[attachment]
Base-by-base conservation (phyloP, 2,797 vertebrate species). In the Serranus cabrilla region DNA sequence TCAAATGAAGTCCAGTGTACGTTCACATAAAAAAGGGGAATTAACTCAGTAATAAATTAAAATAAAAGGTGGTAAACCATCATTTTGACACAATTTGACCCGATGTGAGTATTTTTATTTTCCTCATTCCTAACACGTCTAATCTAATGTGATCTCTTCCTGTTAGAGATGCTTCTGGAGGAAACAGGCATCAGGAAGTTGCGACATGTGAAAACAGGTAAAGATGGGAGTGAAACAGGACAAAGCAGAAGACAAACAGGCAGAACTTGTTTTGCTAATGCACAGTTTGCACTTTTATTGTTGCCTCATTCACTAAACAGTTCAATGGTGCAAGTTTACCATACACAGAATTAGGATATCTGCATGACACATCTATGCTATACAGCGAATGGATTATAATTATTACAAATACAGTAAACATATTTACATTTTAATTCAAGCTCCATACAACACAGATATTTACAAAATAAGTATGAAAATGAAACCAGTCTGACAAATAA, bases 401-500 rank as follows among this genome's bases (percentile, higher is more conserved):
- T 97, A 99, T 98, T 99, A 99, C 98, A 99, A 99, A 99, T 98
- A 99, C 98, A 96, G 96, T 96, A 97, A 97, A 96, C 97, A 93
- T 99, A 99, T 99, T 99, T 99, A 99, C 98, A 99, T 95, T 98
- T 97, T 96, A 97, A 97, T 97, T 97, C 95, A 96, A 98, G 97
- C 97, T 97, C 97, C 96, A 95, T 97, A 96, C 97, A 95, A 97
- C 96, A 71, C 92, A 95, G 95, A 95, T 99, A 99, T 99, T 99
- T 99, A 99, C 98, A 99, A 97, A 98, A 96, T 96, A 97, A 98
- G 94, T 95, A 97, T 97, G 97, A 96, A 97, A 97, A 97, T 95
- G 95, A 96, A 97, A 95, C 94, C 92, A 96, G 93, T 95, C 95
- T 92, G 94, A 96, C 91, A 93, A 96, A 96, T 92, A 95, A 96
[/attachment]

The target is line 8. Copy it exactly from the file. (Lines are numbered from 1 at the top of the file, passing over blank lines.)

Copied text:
- T 99, A 99, C 98, A 99, A 97, A 98, A 96, T 96, A 97, A 98